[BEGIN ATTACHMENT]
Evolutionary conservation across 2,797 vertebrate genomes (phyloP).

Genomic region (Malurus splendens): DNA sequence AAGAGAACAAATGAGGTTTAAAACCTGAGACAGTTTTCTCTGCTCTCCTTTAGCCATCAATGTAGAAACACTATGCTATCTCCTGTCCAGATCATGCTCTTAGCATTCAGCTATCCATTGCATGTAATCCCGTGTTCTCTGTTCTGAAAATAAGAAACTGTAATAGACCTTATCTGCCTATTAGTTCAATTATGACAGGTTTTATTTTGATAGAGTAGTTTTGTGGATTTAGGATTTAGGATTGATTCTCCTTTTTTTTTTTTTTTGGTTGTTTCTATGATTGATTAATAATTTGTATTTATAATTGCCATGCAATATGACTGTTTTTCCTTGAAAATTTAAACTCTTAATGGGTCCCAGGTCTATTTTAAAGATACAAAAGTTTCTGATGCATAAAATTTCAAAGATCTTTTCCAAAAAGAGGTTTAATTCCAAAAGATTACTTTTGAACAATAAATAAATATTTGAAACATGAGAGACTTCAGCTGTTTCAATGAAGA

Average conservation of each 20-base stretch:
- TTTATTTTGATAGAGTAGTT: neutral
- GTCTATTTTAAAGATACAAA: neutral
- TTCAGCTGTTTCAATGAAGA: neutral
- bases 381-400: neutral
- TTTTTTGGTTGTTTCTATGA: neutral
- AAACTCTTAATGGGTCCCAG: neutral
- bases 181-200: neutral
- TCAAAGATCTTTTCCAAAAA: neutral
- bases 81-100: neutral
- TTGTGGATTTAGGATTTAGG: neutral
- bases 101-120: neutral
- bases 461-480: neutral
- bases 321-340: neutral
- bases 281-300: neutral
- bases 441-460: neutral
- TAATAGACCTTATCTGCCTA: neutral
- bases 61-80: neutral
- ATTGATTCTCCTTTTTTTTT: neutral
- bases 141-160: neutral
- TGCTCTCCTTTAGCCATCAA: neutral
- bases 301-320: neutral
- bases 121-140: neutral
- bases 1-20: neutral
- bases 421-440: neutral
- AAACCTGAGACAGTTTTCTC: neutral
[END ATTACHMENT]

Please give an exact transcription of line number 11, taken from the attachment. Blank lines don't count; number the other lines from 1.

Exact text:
- TCAAAGATCTTTTCCAAAAA: neutral